Spanish Fort, New Orleans
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Fort St. John
Ruins of the Spanish Fort
|Location||Bayou St. John off Robert E. Lee Blvd., New Orleans, Louisiana|
|Area||0.2 acres (0.081 ha)|
|NRHP Reference #||83000530|
|Added to NRHP||February 11, 1983|
Archaeological investigations have discovered that the fort location was a site of the Pre-Columbian Marksville culture dating back to circa 300 CE, with continued occupation afterwards. A large shell midden was used as the base under the early Colonial fort.   
The Colonial era fort protected the Lake Pontchartrain entrance of Bayou St. John. The first small fort here was erected by the French in 1701, before the founding of the city of New Orleans, to protect the important trade route along Bayou St. John. After Louisiana passed to Spanish control, a larger brick fort was constructed at the site of the neglected old French fortification; this was known as San Juan del Bayou. Louisiana passed back to France and then to the hands of the United States. The fort was decommissioned in 1823.
From fort to amusement park
The land was bought by private developers, and became a popular amusement park, known as "Spanish Fort" or "Old Spanish Fort". It featured restaurants, a casino, a resort hotel, dancing pavilions, an alligator pond, and in its later decades amusement rides such as the "Scenic railway", a roller coaster. A steam railway, and later an electric streetcar system, connected the lakeside resort with the center of the city. It was especially popular during the summer for the cooling breezes of the Lake. It was billed as the "Coney Island of the South".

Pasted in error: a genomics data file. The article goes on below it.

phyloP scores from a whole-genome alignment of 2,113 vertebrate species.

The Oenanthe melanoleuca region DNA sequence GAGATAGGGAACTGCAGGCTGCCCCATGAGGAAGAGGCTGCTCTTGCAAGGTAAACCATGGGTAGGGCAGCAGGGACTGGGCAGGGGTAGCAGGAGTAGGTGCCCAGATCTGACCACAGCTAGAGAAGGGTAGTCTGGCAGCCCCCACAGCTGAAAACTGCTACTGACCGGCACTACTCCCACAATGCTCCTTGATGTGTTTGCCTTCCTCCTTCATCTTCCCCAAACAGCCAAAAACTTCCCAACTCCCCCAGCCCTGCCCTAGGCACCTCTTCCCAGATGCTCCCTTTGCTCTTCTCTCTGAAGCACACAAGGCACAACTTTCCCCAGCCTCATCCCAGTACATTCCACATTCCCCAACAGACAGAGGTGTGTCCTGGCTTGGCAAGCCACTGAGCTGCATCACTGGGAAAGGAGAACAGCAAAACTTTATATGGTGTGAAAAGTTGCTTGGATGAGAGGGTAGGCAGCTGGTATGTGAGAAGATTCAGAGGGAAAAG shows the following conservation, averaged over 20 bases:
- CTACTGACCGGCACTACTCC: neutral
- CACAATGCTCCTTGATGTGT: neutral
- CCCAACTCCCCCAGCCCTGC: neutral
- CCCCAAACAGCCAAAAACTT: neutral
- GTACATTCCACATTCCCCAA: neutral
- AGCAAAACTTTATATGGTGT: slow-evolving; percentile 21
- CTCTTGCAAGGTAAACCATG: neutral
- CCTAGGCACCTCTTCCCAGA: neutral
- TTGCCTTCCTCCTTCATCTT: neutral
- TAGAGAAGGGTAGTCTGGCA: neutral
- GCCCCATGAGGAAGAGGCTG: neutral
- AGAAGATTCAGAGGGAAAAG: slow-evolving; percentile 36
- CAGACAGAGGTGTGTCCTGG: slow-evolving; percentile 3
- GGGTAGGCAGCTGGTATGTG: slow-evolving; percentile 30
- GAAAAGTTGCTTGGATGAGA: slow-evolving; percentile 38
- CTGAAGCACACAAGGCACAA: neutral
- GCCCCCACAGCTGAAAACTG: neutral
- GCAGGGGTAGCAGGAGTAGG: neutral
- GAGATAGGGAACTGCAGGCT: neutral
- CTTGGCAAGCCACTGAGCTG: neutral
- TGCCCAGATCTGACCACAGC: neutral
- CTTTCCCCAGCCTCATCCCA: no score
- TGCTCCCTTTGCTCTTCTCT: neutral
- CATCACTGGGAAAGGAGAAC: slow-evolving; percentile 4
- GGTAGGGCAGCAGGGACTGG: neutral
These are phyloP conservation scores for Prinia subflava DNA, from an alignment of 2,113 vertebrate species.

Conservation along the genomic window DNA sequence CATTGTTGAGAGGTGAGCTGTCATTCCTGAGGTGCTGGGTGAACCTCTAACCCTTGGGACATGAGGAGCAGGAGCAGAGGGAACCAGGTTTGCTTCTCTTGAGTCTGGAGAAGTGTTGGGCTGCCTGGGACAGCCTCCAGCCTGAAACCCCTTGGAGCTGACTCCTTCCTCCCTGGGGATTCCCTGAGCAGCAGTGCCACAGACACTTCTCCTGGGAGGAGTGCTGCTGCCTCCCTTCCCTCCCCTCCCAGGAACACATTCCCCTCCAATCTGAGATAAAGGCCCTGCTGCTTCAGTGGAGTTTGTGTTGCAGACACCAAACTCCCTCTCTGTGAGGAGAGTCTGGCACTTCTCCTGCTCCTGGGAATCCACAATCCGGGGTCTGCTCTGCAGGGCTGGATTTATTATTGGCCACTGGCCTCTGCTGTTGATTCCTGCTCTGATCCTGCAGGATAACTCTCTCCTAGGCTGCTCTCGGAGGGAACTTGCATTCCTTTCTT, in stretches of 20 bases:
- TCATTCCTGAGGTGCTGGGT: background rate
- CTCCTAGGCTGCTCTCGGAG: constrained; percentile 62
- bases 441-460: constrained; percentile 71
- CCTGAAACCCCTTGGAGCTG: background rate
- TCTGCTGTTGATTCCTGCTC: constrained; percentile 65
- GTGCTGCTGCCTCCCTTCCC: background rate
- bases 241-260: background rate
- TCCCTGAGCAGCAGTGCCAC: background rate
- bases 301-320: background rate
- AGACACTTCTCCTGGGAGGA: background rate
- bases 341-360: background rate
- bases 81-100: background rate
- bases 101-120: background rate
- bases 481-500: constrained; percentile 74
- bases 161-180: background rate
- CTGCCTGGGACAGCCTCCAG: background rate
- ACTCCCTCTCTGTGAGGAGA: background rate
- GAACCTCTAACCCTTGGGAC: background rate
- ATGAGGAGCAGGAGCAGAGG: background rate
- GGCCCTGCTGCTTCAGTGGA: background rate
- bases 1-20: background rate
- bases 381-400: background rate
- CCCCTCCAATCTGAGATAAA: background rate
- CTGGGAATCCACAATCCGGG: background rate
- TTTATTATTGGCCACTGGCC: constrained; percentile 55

From about 1880 to 1908 the small iron submarine now in the collection of the Louisiana State Museum was on display here, identified as the Confederate war submarine "Pioneer". (Recent investigations have called the traditional identification into question, making the curious early submarine even more of a mystery; see: Bayou St. John Confederate Submarine.)
"Over the Rhine", a German restaurant and beer garden was a popular attraction, as were dances by Paoletti's Orchestra. Tranchina's Restaurant and Brown's Ice Cream Parlor often featured live bands. The park had two cabarets, "Tokyo Gardens" and "The Frolics".
In the park's later decades, a number of early jazz bands played here. Armand J. Piron's New Orleans Orchestra was a regular; Papa Celestin's band filled in while Piron was in New York. Pianist Steve Lewis performed not only with Piron's band, but also did solos and duets with singer New Orleans Willie Jackson. Johnny Bayersdorffer's Jazzola Novelty Orchestra and Johnny Miller's New Orleans Frolicers were also regulars.
End of the amusement park
In 1938, the location was converted into a public park. The name ″Spanish Fort″ was used because the only thing known about its history at the time was that it had been built by the Spanish.
The site of Spanish Fort, mostly a brick ruin, can still be seen along the upper side of the Bayou just back from Robert E. Lee Boulevard, adjacent to what is now the "Floral Park" section of the Lake Vista neighborhood.
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